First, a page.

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Luc Montagnier, MD

Luc Montagnier, MD

deceased (1932-2022)

Class of 2013

Renowned for one of the most notable discoveries of the 20th century, the human immunodeficiency virus (HIV), Dr. Montagnier received the 2008 Nobel Prize in Medicine or Physiology over 20 years after his discovery. In 1983 he headed a team at the Pasteur Institute in Paris that determined retroviral enzymatic activity was responsible for the pathogenic effect on white blood cells occurring in a mysterious new syndrome, AIDS. Montagnier and his team named the responsible pathogen lymphadenopathy-associated virus (LAV), later called HIV. In 1985, he also isolated the second AIDS virus, HIV2, from West African patients. For many years, credit for the discovery of the AIDS virus was a subject of controversy, and it took the French and U.S. Presidents to forge an accord.

Dr. Montagnier’s current studies are aimed at the diagnosis and treatment of microbial, viral, and epigenetic factors associated with cancer as well as neurodegenerative and articular diseases. A strong advocate of preventive medicine, he is especially concerned with prolonging the active life of aging people. He has received over a dozen honorary degrees and been elected to national academies worldwide.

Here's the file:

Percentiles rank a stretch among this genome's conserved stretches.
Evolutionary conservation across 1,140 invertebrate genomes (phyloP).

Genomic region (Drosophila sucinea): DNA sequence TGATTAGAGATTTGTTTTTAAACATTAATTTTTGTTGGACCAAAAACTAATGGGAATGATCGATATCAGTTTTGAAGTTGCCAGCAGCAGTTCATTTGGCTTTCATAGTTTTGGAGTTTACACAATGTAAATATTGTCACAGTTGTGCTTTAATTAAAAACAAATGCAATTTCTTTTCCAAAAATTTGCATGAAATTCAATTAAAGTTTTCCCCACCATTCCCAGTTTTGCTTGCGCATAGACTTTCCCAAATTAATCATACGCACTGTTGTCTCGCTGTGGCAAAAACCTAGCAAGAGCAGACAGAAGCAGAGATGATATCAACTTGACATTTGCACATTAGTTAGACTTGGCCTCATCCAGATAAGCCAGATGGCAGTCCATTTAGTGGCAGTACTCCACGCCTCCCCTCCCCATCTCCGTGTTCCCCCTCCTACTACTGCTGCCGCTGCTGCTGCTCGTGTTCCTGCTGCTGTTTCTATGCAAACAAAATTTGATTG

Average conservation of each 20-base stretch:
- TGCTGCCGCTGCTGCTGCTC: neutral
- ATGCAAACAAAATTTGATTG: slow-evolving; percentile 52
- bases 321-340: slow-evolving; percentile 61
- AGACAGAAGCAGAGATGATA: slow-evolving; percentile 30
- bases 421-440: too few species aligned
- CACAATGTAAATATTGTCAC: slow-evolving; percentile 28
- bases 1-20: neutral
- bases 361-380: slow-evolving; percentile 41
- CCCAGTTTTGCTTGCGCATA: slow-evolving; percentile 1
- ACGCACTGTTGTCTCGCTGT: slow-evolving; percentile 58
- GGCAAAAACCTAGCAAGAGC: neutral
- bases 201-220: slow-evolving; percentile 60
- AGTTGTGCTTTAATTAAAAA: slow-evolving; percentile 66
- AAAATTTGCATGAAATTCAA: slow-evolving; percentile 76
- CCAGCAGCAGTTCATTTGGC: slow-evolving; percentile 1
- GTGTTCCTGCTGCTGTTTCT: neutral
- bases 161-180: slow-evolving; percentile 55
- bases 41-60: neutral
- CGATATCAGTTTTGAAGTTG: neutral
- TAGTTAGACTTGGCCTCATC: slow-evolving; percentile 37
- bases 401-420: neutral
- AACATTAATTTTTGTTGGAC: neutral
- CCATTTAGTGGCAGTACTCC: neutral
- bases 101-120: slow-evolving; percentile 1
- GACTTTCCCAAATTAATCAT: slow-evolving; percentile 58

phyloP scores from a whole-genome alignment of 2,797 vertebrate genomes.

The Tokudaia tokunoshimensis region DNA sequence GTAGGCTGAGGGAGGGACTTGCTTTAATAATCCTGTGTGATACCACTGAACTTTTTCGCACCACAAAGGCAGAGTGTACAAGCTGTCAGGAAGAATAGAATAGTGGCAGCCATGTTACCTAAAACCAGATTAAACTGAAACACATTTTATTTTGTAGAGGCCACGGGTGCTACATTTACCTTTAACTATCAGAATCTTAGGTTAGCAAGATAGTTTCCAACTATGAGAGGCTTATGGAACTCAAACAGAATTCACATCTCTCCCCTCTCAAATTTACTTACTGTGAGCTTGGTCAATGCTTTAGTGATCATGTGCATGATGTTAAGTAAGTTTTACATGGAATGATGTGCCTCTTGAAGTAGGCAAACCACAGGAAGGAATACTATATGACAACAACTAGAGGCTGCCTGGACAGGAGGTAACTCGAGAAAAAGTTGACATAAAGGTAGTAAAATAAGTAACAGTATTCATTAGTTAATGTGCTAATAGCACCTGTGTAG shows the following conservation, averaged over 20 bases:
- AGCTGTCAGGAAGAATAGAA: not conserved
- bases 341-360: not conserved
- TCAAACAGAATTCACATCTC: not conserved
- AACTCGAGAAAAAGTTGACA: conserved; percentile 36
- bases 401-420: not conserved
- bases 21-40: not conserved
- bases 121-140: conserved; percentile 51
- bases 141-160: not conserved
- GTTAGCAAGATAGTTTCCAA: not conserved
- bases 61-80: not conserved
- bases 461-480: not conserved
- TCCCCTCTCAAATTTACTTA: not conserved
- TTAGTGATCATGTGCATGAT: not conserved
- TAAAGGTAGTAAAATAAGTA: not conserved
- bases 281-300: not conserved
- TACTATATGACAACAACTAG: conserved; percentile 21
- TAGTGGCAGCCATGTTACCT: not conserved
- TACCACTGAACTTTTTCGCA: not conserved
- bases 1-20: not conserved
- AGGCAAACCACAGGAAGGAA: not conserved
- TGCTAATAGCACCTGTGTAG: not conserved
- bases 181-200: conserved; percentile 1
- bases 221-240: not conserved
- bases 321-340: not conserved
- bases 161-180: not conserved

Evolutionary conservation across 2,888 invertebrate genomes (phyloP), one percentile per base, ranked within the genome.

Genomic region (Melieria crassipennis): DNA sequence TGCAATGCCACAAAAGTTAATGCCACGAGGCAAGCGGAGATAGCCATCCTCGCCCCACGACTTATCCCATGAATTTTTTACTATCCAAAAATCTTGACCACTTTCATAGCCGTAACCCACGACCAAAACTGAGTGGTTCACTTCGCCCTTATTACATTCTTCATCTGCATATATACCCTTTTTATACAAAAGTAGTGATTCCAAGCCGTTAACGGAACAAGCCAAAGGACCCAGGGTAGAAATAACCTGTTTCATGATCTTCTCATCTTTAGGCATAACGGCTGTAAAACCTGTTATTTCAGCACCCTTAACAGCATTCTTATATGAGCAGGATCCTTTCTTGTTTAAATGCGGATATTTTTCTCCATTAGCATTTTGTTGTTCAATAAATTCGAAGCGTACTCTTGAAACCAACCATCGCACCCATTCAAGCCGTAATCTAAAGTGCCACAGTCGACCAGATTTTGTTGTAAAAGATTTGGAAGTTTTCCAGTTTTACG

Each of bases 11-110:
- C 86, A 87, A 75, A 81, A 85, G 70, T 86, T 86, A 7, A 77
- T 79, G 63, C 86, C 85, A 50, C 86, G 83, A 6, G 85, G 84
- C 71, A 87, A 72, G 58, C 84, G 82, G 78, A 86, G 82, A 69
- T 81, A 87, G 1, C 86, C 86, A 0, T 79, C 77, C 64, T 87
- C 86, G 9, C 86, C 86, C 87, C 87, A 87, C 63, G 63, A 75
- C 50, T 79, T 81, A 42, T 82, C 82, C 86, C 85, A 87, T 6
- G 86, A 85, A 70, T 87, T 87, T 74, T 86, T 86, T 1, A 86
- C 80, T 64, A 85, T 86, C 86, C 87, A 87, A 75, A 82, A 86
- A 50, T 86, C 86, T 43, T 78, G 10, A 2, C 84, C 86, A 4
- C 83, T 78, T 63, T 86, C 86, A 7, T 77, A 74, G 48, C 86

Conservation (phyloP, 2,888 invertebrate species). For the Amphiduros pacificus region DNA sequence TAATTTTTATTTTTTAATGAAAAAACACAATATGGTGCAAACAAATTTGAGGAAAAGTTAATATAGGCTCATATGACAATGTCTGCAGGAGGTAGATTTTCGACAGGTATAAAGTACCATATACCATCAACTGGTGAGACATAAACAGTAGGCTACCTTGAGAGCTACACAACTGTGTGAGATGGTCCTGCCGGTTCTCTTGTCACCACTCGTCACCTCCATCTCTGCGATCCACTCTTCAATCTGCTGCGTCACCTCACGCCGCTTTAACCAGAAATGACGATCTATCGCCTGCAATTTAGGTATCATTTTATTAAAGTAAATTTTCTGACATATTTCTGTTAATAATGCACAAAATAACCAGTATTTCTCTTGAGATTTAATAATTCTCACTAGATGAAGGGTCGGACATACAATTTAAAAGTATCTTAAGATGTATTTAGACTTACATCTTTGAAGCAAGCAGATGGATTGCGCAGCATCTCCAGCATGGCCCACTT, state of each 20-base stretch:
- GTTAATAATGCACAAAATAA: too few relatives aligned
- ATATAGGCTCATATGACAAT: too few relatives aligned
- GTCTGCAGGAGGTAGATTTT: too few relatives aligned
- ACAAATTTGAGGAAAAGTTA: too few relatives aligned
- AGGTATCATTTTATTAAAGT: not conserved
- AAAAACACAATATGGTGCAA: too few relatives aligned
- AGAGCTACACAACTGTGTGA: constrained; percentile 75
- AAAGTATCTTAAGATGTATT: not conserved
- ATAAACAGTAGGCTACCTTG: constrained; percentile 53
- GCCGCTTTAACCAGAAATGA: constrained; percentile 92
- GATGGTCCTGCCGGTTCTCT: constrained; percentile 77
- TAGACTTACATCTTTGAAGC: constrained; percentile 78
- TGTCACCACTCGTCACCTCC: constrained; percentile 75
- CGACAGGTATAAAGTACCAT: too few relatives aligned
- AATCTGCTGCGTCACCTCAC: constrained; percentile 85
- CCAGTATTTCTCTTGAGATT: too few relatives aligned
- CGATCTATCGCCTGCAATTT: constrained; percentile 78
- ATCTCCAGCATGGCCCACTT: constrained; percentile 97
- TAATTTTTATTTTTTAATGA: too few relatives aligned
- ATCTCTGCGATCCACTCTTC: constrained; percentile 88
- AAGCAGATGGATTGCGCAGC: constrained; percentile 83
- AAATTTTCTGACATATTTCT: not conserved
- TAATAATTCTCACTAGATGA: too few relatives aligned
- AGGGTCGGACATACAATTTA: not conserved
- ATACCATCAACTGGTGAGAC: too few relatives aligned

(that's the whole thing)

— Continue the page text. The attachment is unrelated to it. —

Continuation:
Career Highlights

2009 Grand Officer, Legion of Honor, France
2008 Nobel Prize in Physiology or Medicine
2000 Prince of Asturias Award
1998 Warren Alpert Prize
1994 Neil Hamilton Fairley Prize, Royal College of Physicians of London
1994 Commander, Legion of Honor, France
1993 King Faisal Foundation International Prize
1989 Elected Member, National Academy of Medicine, France
1988 Japan Prize
1987 Gairdner Foundation International Award
1986 Prix Louis-Jeantet de Médecine, Fondation Louis-Jeantet, Genéva
1986 Albert Lasker Clinical Medical Research Award
1986 Korber Foundation Prize
1985 Prix Gallien, Gallien Foundation
1960 PhD, University of Paris